Bronco Ride Your Habits Away
Remember the cowboy movies where they jump on a bucking horse and ride it until it is “broken in?” That’s flooding. The horse is overwhelmed with stimuli, flooded with it, until it no longer has any effect.
If you are afraid of water, do you know anyone who advocates throwing you in the deep end of the pool? The idea is that you will be overcome your fear because you’re too busy trying to stay alive to be fearful.
This sink-or-swim advice is wrong.
First, it is unethical. You don’t have the right to decide for someone else how to proceed. You don’t have the right to force someone into the pool just because you are large enough to overpower them.
Second, it is ineffective. It is ineffective if applied to non-habits. Parents (doggie-parents) who let their child (or puppy) cry all night are using flooding. They believe that eventually the baby will get tired of crying and stop. But crying is not a habit. Applying flooding to non-habits is inappropriate. Children (and puppies) need to be taught to self-sooth.
Flooding is ineffective if applied to drugs. Some stop-smoking programs use fatigue (flooding). They have you light a cigarette and immediately put it out, repeatedly. Or they have you smoke a whole bowl full of cigarettes. The idea is that you will get so sick of the taste, you won’t want another cigarette. But they aren’t taking into account the impact nicotine has on the nervous system. Smoking isn’t just behavioral. It has a chemical influence as well. Stopping smoking isn’t the same as not drumming your fingers on the table.
At best, flooding has a temporary effect. If you do drum your fingers on the table, or something similar, try drumming purposefully for 10 minutes. See what happens.
In theory, fatigue causes chemical changes in the blood and muscles. By flooding you with stimuli, your muscles become too fatigued to respond, making it hard for conditioned responses to occur. Your brain wants to respond but your body can’t.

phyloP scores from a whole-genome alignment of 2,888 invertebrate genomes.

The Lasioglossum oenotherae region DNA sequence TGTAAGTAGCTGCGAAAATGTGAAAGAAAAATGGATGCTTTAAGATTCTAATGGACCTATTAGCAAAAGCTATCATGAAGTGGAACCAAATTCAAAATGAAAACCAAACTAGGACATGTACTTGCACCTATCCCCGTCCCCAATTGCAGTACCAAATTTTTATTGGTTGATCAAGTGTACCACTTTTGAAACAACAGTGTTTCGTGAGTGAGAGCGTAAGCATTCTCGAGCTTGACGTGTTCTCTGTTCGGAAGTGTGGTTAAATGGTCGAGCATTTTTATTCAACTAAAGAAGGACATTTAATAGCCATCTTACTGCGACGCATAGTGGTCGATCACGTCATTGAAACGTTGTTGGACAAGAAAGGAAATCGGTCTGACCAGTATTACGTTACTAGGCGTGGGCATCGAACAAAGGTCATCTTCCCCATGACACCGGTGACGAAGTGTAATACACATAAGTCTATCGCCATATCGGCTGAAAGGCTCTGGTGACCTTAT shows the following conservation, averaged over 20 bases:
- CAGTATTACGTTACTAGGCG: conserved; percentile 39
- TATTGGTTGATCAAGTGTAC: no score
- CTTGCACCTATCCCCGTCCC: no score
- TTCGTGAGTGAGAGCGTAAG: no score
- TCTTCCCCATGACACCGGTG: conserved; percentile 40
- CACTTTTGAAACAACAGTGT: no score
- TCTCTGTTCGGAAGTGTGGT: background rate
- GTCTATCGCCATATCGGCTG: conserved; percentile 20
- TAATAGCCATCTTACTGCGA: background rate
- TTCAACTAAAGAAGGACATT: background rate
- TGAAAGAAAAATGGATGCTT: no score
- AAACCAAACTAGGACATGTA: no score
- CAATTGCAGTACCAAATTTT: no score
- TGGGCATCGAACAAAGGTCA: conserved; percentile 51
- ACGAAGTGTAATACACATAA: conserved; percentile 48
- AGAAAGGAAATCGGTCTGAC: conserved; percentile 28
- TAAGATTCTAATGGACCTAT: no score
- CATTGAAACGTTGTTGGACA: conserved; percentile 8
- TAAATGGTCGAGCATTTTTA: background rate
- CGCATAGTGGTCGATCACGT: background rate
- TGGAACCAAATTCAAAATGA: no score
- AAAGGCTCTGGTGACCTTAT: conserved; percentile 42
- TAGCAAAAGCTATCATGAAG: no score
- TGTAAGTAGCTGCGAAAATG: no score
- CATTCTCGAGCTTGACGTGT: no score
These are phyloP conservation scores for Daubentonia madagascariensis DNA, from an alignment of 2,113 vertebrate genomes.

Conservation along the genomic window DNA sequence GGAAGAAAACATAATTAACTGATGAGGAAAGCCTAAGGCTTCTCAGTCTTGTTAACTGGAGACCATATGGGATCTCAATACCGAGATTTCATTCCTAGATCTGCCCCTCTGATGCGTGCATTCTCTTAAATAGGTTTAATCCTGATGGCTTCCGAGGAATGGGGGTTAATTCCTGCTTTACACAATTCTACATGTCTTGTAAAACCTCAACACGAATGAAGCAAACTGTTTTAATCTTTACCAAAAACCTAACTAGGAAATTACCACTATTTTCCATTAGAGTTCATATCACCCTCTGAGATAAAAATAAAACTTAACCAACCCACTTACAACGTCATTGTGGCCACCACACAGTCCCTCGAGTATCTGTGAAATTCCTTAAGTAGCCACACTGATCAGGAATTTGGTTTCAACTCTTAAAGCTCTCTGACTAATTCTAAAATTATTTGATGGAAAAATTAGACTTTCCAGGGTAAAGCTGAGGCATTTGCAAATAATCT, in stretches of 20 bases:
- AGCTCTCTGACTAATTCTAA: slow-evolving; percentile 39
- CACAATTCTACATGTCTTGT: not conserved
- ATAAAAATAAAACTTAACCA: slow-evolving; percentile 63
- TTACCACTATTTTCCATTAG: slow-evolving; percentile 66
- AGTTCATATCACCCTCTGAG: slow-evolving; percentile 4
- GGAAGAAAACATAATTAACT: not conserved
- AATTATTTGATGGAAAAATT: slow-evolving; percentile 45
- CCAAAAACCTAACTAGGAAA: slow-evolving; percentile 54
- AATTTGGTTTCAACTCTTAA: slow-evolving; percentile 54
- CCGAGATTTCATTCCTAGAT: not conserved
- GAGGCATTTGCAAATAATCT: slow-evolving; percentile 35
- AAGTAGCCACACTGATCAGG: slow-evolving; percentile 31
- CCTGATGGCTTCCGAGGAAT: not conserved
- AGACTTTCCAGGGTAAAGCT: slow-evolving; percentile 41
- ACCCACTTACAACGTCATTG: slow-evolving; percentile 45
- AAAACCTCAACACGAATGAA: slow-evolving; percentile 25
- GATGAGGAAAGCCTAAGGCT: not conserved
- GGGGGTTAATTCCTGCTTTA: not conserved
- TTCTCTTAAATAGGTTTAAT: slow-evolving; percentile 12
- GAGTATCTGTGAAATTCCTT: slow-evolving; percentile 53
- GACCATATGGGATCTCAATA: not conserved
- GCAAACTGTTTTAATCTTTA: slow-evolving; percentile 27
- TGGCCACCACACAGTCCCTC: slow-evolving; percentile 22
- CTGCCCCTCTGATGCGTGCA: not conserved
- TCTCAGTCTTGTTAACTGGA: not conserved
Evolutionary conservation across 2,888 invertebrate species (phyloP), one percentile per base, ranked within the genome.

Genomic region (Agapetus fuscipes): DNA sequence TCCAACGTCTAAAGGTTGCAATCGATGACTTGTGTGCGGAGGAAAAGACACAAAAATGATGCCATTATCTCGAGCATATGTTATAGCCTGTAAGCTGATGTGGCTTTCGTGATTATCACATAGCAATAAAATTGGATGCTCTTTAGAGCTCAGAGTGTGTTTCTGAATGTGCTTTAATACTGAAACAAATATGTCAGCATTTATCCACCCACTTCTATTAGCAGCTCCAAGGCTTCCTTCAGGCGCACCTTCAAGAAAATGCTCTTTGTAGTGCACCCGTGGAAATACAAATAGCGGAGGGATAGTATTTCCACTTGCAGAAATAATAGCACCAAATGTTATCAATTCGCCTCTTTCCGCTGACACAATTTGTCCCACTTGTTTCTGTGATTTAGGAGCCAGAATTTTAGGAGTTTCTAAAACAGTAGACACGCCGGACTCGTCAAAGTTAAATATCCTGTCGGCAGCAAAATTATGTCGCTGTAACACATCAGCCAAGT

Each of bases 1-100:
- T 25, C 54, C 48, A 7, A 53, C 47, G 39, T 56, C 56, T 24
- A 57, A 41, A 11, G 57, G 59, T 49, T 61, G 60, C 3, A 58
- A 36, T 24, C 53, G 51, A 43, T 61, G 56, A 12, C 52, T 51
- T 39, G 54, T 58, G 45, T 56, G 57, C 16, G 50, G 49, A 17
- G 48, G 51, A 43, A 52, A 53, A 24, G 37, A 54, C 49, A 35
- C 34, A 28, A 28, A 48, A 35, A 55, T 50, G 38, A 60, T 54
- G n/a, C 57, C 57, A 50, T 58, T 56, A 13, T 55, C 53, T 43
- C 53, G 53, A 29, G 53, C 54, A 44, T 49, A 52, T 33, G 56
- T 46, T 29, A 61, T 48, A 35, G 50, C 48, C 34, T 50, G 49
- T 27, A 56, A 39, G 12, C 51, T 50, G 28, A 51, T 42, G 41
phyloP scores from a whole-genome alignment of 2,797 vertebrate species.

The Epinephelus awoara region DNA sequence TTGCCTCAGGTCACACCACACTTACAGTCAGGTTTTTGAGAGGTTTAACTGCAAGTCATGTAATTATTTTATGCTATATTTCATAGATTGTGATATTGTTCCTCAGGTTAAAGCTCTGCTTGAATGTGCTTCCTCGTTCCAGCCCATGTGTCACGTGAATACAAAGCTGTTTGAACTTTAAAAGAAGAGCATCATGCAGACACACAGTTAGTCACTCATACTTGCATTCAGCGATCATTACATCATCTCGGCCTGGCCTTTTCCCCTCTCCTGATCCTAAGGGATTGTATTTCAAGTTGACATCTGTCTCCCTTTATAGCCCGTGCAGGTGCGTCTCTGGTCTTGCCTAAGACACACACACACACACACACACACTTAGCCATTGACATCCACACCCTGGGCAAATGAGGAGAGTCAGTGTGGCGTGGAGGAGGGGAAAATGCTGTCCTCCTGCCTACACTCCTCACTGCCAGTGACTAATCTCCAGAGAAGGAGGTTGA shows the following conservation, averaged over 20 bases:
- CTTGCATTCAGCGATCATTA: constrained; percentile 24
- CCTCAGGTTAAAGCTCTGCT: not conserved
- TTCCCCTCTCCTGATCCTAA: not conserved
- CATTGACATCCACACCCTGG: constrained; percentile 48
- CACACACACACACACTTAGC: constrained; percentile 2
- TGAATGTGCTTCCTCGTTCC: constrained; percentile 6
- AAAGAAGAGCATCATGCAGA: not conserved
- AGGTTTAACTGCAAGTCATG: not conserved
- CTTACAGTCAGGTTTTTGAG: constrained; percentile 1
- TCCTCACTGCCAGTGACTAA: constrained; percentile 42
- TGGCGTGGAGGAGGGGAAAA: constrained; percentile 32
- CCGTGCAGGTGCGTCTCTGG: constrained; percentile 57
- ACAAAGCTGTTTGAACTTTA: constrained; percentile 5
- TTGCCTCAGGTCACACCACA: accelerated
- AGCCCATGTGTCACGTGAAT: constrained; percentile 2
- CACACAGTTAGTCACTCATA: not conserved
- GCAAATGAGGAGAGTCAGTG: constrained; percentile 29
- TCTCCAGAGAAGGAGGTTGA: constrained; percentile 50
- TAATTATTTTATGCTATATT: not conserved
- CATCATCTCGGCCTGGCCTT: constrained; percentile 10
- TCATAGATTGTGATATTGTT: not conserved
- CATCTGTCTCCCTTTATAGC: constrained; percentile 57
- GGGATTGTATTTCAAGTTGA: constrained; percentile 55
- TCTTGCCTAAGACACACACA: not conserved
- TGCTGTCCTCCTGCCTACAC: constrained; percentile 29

Alas, the fatigue method is not very effective. Once your hand has recovered, you will return to finger drumming in the future.
Applying It To Real Life
Keeping in mind that it probably won’t help much and applying only to yourself, let’s see how this would play out in real life.
If you are trying to lower your sugar intake, you could pretend you were an ice cream store. Ice cream stores often let their employees eat as much as they want, assuming they will get sick of it. You could stock your freezer with tons of ice cream. A more extreme version would be to eat gallons of your favorite ice cream at one sitting.
I don’t predict much success, and take no responsibility for your trying this technique. Aside from spiking your blood sugar, I suspect you’ll return to eating ice cream sooner than you predicted.
You had a better chance with the ice cream than applying flooding to intrusive thoughts. But some people advocate flooding to get rid of unwanted thoughts.
The ideas is that every time an unwanted image or thought intrudes, focus on it. Make every detail clear. Continue to think about it until it looses its power.
Before you try this, I will warn you that it might make things worse. The theory says you will reach a point of fatigue but in my experience many people never reach that point. Limit your experimentation to 2 or 3 days, then reevaluate.
The idea would be to try to multitask everything at the same time. Pull out all the stops (an organist reference).
Good luck with it. Let me know what happens.
Don’t bother. Flooding won’t make phobias better. Being thrown into a pool or forced to play with snakes won’t work.
And did I mention it is unethical?
There is a therapeutic intervention called flooding but has several aspects that differ from my description. First, it is done by a trained psychologist or psychiatrist. Second, it uses a hierarchy of fearful situations. Third, it uses an incompatible response (relaxation). Let’s wait to discuss its advantages and disadvantages when we get farther along.
Look at your list of three habits you want to change. Here is where to start:
Before you try any of the flooding techniques, begin tracks your habits. Count how many times each unwanted habit occurs. You don’t have to do anything else, just track it.
Knowing that flooding is unlikely to make a big difference, try it and see it makes a small difference. Pick one habit and give a whirl. Limit yourself to a day or two. Then run a little experiment.